The vignettes we are looking at in this post are done during the finishing of your images. I use Adobe Lightroom 4 for most of my editing and all the vignettes here were done using that program.
What I want to look at is the proper way to use vignettes to draw the views eyes. In my opinion if it becomes more than a subtle drawing of the eyes then it begins to distract from the actual subject. I am going to show you six images versions of the same image in this post. The first three show how I would use the vignettes starting with my most often used version.
In this first example I didn't use the vignette in Lightroom at all. It really is okay to not use them so don't be afraid to keep the image as is.
Often times when you find a new way to edit you also tend to go overboard and use it on every single image you make. I know I am guilty of this and I would shudder to show you some of my first HDR images after I discovered that process.
In the second example I am showing you how I use the vignette most often. It acts as a way to draw the views eye to the subject. You will actually notice very little difference because I want it to almost be unseen. If you look closer you can tell that your eye is drawn more to the subjects.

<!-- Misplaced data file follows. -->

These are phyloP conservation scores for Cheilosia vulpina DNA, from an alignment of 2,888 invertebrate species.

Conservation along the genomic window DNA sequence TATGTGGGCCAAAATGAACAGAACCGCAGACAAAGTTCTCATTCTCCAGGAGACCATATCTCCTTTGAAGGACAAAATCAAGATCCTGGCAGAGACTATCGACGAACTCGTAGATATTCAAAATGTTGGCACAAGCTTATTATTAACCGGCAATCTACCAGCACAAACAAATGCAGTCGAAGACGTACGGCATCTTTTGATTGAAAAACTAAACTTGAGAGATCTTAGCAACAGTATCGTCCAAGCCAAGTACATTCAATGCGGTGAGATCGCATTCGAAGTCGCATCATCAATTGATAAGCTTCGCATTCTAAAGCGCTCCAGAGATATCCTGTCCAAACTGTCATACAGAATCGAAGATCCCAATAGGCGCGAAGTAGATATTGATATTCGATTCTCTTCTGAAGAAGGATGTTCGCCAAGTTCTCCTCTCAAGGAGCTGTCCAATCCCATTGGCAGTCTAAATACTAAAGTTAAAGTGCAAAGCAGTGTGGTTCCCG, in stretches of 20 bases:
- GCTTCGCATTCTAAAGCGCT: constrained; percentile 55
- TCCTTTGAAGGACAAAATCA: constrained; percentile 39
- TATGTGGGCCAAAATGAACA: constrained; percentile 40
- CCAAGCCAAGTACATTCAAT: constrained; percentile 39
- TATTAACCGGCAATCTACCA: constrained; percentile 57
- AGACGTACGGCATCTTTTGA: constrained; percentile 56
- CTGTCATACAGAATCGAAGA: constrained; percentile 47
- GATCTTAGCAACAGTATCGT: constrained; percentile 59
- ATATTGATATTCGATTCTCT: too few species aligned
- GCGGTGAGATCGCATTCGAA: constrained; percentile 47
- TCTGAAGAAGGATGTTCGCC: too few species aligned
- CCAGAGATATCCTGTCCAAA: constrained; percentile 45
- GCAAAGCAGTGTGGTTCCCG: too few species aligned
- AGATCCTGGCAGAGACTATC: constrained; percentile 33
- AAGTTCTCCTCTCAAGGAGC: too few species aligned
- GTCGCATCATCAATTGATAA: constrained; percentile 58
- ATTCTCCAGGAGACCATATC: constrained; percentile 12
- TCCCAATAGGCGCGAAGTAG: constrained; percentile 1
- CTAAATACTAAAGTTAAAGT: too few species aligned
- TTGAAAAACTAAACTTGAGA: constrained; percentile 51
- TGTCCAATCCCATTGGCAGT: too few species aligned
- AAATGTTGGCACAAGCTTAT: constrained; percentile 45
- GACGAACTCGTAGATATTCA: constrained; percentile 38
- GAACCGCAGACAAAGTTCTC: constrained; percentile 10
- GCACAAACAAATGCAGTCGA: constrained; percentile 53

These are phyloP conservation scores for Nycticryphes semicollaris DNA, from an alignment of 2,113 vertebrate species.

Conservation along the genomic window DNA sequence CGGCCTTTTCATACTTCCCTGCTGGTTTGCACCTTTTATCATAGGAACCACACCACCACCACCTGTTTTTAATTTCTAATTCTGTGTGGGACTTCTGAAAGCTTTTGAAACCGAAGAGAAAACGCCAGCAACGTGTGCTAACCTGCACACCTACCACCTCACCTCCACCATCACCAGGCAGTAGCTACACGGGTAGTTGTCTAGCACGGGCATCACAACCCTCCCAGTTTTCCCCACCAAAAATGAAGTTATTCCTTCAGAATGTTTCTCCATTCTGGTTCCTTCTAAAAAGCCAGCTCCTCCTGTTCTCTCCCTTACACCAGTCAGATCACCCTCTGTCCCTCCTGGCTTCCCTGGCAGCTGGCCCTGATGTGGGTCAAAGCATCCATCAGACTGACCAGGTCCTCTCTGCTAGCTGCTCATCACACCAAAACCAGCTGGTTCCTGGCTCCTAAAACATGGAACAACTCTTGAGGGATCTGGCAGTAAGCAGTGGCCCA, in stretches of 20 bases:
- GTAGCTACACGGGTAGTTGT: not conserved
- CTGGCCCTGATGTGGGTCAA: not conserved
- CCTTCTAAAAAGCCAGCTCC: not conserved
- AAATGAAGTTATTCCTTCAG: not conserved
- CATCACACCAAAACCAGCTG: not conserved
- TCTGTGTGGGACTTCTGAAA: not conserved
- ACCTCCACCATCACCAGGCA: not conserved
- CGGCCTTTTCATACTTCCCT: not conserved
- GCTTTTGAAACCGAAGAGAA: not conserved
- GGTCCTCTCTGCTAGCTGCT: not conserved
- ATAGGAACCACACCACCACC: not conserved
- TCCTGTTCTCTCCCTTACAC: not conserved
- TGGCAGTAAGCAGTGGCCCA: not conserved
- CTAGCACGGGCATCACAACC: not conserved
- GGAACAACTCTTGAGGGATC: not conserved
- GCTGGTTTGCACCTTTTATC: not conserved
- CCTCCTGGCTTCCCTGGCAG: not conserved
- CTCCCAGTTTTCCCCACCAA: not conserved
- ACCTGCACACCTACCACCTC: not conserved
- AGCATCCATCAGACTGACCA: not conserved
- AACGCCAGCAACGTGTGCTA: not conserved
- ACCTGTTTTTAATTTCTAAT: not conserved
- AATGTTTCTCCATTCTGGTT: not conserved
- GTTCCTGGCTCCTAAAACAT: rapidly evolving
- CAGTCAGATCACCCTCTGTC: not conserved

This third example works pretty well for this image due to it's nature with the silvery background. In this example I am showing my most extreme example of vignette. I do not like to go much more than this but if I say never then that is a guarantee I will end up using a more extreme effect.
Now we get to take a look at the thing I would never do with a vignette.... again... Yes, I said again because when I discovered the slider in Lightroom I overused it by a great deal.
In example 4 you can see that I turned the amount slider all the way down. Not only do the edges go back but you can see a more defined shape to the vignette. It is starting to become more and more noticeable at this point and lends to some viewer distraction.
Example 5: This is an extreme use of the vignette and the feathering is nearly turned off. It shows a more defined line that is clearly a distraction. Remember, anything that causes you to fixate on something other than your subject is usually a very bad thing.
Now, the very last example. There are VERY few example in which this works. The eye is drawn to the brightest part of an image. If it is the vignette then the viewers eye is going to keep return there and away from your subject.
All and all vignettes are great to use and I do use them to some degree on every image I make but don't let it become something that you overuse and abuse.